The first time I prayed the prayer of blessing over one of my audiences was at the evening concert on an Alaskan cruise. I had never hosted a cruise before (nor had the desire to), but I quickly warmed up to the idea after finding myself on the ship with my family, close friends, some special guests, and the large group of people who had signed up to take part.
It was a diverse cross section of folks, to say the least. There were people who were single, people who were married, and some single parents. There were a few families with children who had special needs. I got a great deal of satisfaction from the opportunity to meet them all and listen to their stories. Having spent over a week mixing with the passengers, I had learned much about their hopes, needs, and problems. Even before the cruise, I had begun to sense a growing hunger in people for blessing — a sense that the stability and moorings people had once found in their faith were slipping into confusion and even despair. The stories on this cruise were no different. It was clear to me that people needed prayers for God’s blessing.
At the end of the concert, I told the audience I wanted to pray a prayer of blessing over them. As I prayed, and especially at the end of the prayer when I looked out over the audience, I sensed that it was a highly spiritual moment. How you can know in these moments that something spiritual and meaningful is happening is hard to explain. But when it happens, you know it. There’s just something in the air. After praying the prayer of blessing on the cruise ship that night, I didn’t know what kind of response to expect. In fact, I’m not sure I expected any particular response at all. I figured it would have about the same effect as the closing prayer of a church service — a signal that the event was over and people could feel free to leave in order to try to beat the crowd to the restaurant around the corner. Was I ever wrong! I was bowled over by what happened.
The next day we had scheduled an autograph session in the bookstore of the cruise ship. I often do this in my line of work, so I went in thinking it would be business as usual. It was anything but that. There were considerably more people in the line, and I could tell by their faces that something was different. Instead of the usual sea of smiles and happy expressions, many of the fans’ expressions were quietly intense. Several eyes brimmed with tears. Instead of the usual bright-eyed and bouncy, “I really enjoyed the concert last night,” I was often greeted with, “I can’t tell you how much I appreciated that blessing.” And I could tell they meant it, because it was spoken with sincerity and often with deep emotion accompanied by a story recounting some personal experience. As person after person told me their hurts and regrets, I hugged them and offered some encouraging words, telling them that if they opened their hearts to God, he would certainly bless them with the blessing they needed most. God offers the gift freely. We need simply to put our arms out to receive and embrace it.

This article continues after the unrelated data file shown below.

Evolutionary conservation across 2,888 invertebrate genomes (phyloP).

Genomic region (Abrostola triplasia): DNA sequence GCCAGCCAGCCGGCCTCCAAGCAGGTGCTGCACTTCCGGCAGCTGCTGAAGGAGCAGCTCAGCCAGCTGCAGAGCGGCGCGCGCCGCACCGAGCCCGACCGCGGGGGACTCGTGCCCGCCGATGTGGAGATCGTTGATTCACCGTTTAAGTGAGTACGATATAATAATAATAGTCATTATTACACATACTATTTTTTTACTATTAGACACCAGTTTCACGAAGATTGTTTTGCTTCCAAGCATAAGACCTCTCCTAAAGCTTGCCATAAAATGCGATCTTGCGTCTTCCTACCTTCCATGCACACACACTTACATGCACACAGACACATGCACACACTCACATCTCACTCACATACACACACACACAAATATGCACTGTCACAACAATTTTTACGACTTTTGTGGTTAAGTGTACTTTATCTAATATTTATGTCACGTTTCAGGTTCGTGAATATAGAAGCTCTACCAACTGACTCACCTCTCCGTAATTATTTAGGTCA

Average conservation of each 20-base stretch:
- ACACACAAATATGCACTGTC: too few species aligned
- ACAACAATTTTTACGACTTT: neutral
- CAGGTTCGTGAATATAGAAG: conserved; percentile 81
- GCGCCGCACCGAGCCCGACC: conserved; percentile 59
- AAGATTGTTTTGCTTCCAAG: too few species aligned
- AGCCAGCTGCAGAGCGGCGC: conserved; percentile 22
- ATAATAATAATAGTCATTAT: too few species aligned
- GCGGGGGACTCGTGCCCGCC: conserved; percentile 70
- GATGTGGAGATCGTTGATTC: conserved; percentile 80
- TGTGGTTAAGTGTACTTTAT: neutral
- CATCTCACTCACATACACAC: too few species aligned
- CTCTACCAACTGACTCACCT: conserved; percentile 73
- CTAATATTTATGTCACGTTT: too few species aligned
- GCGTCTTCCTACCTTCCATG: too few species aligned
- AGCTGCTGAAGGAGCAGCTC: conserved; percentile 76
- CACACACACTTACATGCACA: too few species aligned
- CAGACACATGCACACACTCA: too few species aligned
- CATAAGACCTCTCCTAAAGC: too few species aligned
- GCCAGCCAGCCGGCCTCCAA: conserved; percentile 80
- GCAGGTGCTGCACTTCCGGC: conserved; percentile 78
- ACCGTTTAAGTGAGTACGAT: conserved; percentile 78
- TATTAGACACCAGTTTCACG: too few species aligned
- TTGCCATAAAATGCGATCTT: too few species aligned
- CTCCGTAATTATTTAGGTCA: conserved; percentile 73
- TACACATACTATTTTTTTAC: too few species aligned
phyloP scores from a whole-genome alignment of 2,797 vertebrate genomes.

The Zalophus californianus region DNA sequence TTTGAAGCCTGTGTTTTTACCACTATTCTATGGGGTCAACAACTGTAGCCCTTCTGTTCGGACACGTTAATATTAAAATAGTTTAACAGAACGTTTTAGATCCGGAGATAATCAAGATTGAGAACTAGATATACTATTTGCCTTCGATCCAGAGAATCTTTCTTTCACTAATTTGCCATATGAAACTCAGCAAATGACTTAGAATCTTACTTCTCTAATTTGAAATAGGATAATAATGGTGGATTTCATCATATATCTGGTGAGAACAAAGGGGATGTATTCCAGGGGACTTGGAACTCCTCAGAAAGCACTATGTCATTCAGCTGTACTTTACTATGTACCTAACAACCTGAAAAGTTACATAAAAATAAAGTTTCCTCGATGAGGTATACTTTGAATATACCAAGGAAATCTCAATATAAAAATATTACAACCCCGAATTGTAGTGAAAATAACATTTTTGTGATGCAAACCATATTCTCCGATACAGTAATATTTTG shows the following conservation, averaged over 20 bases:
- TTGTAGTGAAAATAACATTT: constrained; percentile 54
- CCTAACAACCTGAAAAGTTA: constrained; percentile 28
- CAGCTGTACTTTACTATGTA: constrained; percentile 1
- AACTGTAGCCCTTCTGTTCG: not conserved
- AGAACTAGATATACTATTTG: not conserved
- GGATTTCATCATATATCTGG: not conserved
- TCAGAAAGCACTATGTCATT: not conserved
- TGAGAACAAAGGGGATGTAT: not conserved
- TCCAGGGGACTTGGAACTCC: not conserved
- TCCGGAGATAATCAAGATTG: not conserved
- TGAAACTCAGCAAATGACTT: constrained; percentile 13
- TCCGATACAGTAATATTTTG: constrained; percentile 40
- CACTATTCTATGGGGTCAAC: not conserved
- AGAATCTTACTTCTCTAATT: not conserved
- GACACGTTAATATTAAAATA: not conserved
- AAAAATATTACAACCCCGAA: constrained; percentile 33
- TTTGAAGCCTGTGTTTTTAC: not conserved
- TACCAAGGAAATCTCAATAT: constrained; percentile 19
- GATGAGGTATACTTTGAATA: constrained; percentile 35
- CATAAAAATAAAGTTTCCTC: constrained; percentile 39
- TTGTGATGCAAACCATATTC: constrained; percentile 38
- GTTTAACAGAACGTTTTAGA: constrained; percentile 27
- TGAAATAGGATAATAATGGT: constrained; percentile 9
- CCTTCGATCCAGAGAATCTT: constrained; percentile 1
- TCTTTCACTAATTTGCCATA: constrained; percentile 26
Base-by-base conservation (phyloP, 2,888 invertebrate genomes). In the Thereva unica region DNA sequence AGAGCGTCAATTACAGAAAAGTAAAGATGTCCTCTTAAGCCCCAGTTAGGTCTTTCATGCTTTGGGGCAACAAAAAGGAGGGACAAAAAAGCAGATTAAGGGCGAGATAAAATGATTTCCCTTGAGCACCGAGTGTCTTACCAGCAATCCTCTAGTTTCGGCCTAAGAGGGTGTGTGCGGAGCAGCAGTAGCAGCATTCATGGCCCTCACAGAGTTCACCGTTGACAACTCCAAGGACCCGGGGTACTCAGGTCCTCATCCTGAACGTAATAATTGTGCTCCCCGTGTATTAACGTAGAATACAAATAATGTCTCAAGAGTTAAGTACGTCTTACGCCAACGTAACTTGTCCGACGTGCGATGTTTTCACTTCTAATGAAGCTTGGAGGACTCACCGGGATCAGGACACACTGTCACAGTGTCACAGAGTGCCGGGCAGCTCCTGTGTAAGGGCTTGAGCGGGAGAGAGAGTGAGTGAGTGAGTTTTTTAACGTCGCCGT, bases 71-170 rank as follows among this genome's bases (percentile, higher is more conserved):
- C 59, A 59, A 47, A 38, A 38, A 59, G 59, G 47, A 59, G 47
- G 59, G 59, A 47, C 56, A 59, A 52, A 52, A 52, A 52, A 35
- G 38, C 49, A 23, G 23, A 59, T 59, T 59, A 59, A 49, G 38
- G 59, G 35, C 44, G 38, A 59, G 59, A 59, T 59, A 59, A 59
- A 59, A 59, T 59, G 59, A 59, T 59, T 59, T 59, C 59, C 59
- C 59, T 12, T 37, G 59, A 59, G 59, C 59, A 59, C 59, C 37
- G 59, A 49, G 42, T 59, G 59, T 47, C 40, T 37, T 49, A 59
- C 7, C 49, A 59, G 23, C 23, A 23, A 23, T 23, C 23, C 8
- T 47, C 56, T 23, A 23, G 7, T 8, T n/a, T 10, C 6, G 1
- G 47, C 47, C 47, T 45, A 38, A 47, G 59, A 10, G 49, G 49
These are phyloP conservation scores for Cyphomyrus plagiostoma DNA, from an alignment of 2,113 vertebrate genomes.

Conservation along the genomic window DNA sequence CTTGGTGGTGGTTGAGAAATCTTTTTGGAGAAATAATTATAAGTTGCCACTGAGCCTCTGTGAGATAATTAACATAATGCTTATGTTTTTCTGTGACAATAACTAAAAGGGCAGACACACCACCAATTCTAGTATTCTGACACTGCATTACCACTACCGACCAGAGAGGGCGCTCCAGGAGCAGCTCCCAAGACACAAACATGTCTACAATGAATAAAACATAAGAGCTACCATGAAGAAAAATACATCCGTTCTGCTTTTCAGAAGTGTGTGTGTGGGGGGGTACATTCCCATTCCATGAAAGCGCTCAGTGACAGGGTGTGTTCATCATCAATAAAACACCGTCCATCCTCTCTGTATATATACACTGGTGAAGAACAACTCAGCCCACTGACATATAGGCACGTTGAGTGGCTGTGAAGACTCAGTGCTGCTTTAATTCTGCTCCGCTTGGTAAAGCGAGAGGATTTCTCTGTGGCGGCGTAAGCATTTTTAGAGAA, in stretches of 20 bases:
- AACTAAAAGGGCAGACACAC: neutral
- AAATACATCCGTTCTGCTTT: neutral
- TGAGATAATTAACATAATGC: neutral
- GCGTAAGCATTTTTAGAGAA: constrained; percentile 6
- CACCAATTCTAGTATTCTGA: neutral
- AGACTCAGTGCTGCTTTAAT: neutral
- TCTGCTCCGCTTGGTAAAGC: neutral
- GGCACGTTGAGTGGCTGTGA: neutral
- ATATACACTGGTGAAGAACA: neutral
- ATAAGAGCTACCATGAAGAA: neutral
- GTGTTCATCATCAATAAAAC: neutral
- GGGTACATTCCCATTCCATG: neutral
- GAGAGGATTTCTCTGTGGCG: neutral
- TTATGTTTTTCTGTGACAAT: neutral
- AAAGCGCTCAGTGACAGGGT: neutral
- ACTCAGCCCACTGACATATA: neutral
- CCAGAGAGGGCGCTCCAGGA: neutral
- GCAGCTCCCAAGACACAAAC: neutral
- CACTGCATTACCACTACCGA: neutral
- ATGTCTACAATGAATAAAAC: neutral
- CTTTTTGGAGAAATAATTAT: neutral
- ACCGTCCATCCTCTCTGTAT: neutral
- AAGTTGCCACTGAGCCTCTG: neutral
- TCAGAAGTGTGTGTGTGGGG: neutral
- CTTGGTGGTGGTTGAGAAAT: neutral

The following day, we had so many requests for copies of the blessing that I had to go back to my room, edit it to make it presentable, and ask the ship’s crew to print copies for almost everyone.
So how did my prayer of blessing help them? Or did it help? Maybe it was just a string of high-sounding platitudes on a par with James’s example of a superficial prayer: “Have a good day; stay warm and eat well” (James 2:16 nlt). That fear lurked somewhere in the dark corners of my mind. Did the prayer of blessing do anything more than make people feel good at the moment? My bottom-line question was this: is there any real value in praying for people you don’t know, about problems you can’t see, and about needs you can’t meet.
As I have reflected on it since, I am convinced that this kind of prayer does have significance. We have many biblical examples of people praying for others they didn’t know and for needs they couldn’t meet personally. Moses prayed that God would “overlook the stubbornness of this people, their wickedness and their sin” (Deut. 9:27). The psalmist urged Israel to “pray for the peace of Jerusalem” (Ps. 122:6). The apostle Paul prayed for “grace to all who love our Lord Jesus Christ with an undying love” (Eph. 6:24). And he urged Timothy to see that “requests, prayers, intercession and thanksgiving be made for everyone” and to pray for “kings and all those in authority, that we may live peaceful and quiet lives in all godliness and holiness” (1 Tim. 2:1 – 2).
So if my prayer of blessing was doing some kind of good, just what was that good? People who have attended my concerts have soaked up this prayer like dry sponges, and I’m convinced that this exposes a deep need Christians are feeling today that is not being addressed. Something is missing in their walk of faith — something vital.
And the responses to my prayer have given me a clue to what that something is.
It’s clear from such stories that a large number of Christians have fallen into the value system of the culture around us. But they are finding that the “it’s all about me” approach to life is not working. The prayer of blessing simply served as a sort of wake-up call, reminding them of a truth they had mislaid somewhere along the way: true blessings come not from stuff or from satisfying the self; they come from submitting one’s self to God. I can’t tell you how many times the response to the prayer has been, “I have been living selfishly. I want to be unselfish.”
Taken from A Simple Blessing, by Michael W. Smith. Copyright © 2011. Used by permission of Zondervan. www.zondervan.com.